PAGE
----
Photography by Sean Ebsworth Barnes
Supernatural romance comes to the London stage this week when Ghost: The Musical - adapted from the Oscar®-winning Paramount Pictures film Ghost - starts its West End run at the Piccadilly Theatre. As the show will no doubt put you in the mood for a spot of ghost-hunting, here are some handy hints for what to watch out for when you go.
Staff at the Piccadilly Theatre have reportedly been spooked by strange noises, and by objects moving around and doors opening and closing of their own accord. These happenings have been linked with the spirit of an actress named Evelyn Laye (1900-1996).
Laye starred in the theatre's first-ever production when it opened in April 1928, a staging of the Jerome Kern musical Blue Eyes. She went on to enjoy a long and successful career appearing in Hollywood films as well as on stage both on Broadway and in the West End. She was still performing on stage in her nineties but passed away on 17 February 1996 at the age of 95.
When a photograph of Laye was taken down from its accustomed spot on a wall in the theatre's offices a few years ago, the poltergeist-like activity intensified. For a short while afterwards objects were flung around rather than simply moved and doors would slam with a violence that terrified staff. Fortunately, somebody made the connection between the increased activity and the photograph's removal: the picture was replaced and things calmed down once more.
Travelling to and from the show
If you don't experience anything odd at the theatre then don't despair because you have other opportunities. Travelling to or from Piccadilly Theatre is usually easiest by "Tube" (London's underground rail system), and the nearest Tube station is Piccadilly Circus, served by both the Piccadilly and the Bakerloo lines. For ghost-hunting purposes I recommend the latter because with luck you'll encounter the legendary "Bakerloo Line Passenger".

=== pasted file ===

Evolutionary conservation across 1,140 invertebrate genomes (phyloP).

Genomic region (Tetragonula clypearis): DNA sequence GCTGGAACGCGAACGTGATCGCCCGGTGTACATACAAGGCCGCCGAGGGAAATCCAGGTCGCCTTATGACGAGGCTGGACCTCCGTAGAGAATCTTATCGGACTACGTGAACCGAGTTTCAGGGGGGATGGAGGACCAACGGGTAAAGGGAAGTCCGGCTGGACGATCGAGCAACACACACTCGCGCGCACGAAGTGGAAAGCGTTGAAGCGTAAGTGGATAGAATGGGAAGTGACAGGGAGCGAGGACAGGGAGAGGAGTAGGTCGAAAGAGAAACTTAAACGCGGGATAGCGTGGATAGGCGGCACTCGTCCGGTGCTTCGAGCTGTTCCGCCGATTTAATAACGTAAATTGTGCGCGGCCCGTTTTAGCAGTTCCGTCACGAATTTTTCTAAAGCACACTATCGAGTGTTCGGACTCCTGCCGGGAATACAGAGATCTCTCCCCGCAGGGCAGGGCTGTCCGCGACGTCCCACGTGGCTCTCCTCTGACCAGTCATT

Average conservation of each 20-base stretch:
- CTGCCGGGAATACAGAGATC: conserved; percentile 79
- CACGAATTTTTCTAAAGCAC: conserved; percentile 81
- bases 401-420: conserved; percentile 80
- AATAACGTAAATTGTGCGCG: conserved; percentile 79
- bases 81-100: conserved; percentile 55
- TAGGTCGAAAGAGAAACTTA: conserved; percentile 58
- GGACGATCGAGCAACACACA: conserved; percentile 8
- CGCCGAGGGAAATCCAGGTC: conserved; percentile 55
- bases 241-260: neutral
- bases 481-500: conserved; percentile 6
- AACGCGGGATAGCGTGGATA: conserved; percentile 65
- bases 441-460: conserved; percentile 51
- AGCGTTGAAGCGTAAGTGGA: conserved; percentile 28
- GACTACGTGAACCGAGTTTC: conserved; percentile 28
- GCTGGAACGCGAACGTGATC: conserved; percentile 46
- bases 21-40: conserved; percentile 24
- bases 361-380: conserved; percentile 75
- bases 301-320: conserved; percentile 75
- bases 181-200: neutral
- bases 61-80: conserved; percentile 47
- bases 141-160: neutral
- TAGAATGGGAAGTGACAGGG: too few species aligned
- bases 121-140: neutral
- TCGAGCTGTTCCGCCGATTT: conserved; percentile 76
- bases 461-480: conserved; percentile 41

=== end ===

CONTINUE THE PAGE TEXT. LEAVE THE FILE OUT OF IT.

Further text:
As your train rushes through the dark tunnels beneath London, remember to glance occasionally towards your reflection in the window. There have been reports of passengers seeing the reflection of a person sitting next to them - only to realise with a shock - that the seat beside them was empty. This apparently happens most of all on northbound trains, especially in the vicinity of Elephant and Castle and Baker Street stations, although the phenomenon is not wholly restricted to the Bakerloo Line and the Piccadilly line in the vicinity of Earl's Court station is also said to be another "hot spot" for this unsettling experience.
Piccadilly Circus station itself may be haunted, according to none other than that pioneer of electronic music, Gary Numan. In interviews for the Independent newspaper in early 2008, and later for Fortean Times magazine, Numan described a strange incident that happened to him in about 1975 when he was 17 years old.
As he and a friend got off the train at Piccadilly Circus the two of them were chatting about the band they were going to put together and automatically following the stream of passengers out of the station. Directly in front of them was a man wearing a hat and a long grey coat. When they reached the top of the escalator Numan and his friend followed the man around a corner to their left but after a few steps they came up against a solid wall.
"It looked as if the corridor we were in had been sealed countless years before," recalled Numan. "No sign of the man. We both checked with each other that we had been following the man and then realised that all the other passengers had gone. We ran as fast as we could out of the station."
Time for refreshments
No trip to the theatre is complete without a drink before or after (or ideally before and after) the show. Luckily a nearby pub is said to house another ghost to keep alert for on your night out.
The John Snow pub on Broadwick Street in Soho is named after a doctor who saved countless lives. Over 600 people died during an epidemic of cholera in 1854 and Snow identified the source of the outbreak as the water pump opposite the pub in Broad Street (as Broadwick Street was then known). His technique of mapping incidences of disease to reveal the centre of an outbreak is regarded as founding the science of epidemiology.
Members of staff, at the pub named in his honour, have reportedly sensed an invisible presence at times when the building is closed to the public. During opening hours customers have caught sight of an indistinct figure in the shadowy corners of the bar, his red-rimmed eyes staring at nobody knows what, with a look of anguished horror etched on his face. Some speculate that this is the ghost of a victim of the 1854 epidemic. Mind you, there have been nights when the description could easily have applied to me.
Ghost: The Musical begins its West End run at the Piccadilly Theatre in Denman Street, London on 24 June 2011, with booking open for performances until 28 January 2012. Tickets are available via the official website.
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